Although both illnesses were found to be unrelated to the vaccine, and the trial was restarted, the incident had a paradoxical effect: while it confirmed for experts that the oversight system was working, AstraZeneca's initial lack of candor added to many laypeople's sense that it wasn't. "If you were seeking to undermine trust, that's kind of how you would go about doing it," says Charles Weijer, a bioethicist at Western University in Ontario, who has helped develop clinical trial guidelines for the World Health Organization.

Both Caplan and Weijer have served on many DSMBs; they believe the boards are generally trustworthy, and that those overseeing COVID vaccine trials are performing their jobs well. But the secrecy surrounding these groups, they and others argue, has become counterproductive. Shining a light on the statistical sausage-makers would help dispel doubts about the finished product.

"I'm not suggesting that any of these companies are doing things unethically," Weijer explains. "But the circumstances of a global pandemic are sufficiently challenging that perhaps they ought to be doing some things differently. I believe it would be trust-producing for data monitoring committees to be more forthcoming than usual."

Building Trust: More Transparency 

Just how forthcoming is a matter of debate. Caplan suggests that each COVID vaccine DSMB reveal the name of its chair; that would enable the scientific community, as well as the media and the general public, to get a sense of the integrity and qualifications of the board as a whole while preserving the anonymity of the other members.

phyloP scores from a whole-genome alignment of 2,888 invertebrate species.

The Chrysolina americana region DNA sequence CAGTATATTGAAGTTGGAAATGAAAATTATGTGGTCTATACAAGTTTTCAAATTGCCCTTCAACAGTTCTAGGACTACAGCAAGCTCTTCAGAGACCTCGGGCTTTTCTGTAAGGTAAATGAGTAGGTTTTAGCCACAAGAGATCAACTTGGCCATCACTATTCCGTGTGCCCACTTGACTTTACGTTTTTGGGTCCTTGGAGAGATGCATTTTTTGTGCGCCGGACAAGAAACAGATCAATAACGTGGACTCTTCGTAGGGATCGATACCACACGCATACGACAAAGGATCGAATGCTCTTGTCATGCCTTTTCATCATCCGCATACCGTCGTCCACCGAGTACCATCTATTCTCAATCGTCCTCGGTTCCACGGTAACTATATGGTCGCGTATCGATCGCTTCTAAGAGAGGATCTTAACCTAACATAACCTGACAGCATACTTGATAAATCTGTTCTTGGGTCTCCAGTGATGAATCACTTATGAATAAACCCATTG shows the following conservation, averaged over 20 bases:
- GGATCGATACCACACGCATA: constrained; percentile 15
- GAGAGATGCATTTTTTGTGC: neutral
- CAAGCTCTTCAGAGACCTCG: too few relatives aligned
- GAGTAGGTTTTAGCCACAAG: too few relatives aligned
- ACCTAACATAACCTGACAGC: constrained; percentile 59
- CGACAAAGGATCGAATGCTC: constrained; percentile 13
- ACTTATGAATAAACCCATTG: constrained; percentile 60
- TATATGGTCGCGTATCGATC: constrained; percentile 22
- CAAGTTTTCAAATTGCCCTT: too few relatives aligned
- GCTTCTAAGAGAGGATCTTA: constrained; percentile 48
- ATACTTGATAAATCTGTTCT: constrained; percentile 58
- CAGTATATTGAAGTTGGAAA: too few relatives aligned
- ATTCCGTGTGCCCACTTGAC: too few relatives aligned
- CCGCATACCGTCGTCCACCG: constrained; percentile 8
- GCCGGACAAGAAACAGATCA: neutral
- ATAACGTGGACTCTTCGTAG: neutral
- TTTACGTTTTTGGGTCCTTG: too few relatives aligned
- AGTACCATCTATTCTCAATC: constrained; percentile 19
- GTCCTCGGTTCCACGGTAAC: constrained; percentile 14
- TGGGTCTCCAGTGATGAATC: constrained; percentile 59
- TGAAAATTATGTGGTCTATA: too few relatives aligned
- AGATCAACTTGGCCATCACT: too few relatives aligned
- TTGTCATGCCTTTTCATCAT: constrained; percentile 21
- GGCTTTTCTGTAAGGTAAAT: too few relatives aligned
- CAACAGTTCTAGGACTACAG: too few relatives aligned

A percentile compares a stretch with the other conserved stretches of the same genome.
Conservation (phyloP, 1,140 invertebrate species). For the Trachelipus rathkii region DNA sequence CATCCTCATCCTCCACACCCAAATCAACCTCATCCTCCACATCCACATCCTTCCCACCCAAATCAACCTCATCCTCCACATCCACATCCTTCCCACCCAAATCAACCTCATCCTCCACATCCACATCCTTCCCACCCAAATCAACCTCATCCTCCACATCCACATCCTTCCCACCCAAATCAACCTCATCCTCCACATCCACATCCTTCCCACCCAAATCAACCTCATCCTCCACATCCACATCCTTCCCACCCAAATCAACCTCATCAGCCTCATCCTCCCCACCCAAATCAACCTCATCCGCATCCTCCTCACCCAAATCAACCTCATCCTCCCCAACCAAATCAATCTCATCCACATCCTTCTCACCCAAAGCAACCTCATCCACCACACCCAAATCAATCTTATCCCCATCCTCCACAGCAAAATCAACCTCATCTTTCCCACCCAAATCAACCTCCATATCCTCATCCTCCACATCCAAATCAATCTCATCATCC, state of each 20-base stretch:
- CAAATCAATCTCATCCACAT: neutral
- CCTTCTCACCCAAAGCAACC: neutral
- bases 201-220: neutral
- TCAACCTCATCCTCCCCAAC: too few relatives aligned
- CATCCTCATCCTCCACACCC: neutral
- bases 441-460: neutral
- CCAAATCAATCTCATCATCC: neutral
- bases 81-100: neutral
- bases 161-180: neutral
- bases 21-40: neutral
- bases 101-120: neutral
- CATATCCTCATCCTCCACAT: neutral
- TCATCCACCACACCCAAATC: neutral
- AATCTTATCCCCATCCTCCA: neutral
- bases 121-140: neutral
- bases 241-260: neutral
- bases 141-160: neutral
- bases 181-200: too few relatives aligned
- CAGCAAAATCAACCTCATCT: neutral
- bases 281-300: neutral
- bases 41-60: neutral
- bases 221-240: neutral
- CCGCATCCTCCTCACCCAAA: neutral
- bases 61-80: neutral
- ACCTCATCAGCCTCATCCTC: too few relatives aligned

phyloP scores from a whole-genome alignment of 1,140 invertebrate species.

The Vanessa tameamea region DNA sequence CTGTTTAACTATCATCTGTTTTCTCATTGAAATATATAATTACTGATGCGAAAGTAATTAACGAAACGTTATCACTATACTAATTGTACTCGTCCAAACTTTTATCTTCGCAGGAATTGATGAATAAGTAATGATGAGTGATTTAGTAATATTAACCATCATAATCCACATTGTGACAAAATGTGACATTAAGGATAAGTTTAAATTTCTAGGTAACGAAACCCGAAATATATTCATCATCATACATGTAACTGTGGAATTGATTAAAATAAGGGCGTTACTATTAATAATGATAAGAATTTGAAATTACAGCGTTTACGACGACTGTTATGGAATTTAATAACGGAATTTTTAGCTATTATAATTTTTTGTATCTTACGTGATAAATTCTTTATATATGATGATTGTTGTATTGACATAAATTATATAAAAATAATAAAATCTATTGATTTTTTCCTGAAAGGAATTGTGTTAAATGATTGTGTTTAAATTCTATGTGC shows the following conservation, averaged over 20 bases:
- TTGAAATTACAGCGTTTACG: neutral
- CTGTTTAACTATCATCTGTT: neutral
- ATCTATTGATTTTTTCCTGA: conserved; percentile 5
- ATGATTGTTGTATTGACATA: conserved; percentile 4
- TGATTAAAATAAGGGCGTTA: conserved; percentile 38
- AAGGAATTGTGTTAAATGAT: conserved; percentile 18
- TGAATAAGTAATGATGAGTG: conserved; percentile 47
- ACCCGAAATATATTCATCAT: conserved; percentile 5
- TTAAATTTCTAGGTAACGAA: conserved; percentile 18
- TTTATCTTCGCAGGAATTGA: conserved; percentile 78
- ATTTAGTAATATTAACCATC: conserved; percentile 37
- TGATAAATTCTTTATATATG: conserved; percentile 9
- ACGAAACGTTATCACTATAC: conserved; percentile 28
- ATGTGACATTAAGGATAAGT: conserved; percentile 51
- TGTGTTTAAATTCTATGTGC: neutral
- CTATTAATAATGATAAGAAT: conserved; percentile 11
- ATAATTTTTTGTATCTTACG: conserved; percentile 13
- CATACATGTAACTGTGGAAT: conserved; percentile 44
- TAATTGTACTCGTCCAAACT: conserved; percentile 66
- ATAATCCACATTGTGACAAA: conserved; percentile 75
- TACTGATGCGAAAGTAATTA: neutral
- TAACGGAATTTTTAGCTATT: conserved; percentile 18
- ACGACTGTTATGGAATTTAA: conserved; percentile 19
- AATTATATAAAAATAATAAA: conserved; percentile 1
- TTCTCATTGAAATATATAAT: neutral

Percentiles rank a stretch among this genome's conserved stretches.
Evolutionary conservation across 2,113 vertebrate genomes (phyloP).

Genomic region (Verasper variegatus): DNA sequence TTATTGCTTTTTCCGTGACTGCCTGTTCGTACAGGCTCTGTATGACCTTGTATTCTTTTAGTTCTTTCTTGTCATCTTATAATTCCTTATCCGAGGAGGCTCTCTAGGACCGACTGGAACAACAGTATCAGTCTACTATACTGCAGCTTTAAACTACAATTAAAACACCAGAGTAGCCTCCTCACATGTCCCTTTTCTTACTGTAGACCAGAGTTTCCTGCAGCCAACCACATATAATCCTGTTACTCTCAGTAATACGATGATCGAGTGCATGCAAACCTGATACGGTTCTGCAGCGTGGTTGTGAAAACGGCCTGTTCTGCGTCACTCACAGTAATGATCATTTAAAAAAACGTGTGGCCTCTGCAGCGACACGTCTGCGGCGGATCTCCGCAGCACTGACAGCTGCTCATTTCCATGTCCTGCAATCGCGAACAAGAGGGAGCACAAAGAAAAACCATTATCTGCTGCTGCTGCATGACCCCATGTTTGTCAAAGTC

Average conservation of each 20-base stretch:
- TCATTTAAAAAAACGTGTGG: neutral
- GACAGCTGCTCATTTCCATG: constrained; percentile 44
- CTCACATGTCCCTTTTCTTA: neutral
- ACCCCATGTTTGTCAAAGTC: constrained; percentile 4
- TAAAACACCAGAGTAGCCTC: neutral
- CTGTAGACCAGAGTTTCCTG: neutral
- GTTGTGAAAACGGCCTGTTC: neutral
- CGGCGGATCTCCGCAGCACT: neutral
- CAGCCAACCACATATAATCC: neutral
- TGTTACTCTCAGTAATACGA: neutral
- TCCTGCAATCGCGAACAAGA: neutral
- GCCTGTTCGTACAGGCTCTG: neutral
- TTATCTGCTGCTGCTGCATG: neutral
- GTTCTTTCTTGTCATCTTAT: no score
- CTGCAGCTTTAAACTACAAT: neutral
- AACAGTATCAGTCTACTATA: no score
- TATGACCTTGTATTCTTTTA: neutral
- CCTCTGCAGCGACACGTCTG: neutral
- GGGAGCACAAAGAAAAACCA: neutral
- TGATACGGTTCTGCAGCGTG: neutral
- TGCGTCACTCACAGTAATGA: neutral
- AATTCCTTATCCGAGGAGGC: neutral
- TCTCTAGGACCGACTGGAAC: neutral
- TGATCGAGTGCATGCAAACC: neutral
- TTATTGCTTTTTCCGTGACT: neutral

Indeed, when Operation Warp Speed's DSMB chair, Richard Whitley, was outed through a website slip-up, many observers applauded his selection for the role; a professor of pediatrics, microbiology, medicine and neurosurgery at the University of Alabama at Birmingham, he is "an exceptionally experienced and qualified individual," Weijer says. (Reporters with ProPublica later identified two other members: Susan Ellenberg and immunologist William Makgoba, known for his work on the South African AIDS Vaccine Initiative.)

Caplan would also like to see more details of the protocols DSMBs are using to make decisions, such as the statistical threshold for efficacy that would lead them to seek approval from the FDA. And he wishes the NIH would spell out specific responsibilities for these monitoring boards. "They don't really have clear, government-mandated charters," he notes. For example, there's no requirement that DSMBs include an ethicist or patient advocate—both of which Caplan considers essential for vaccine trials. "Rough guidelines," he says, "would be useful."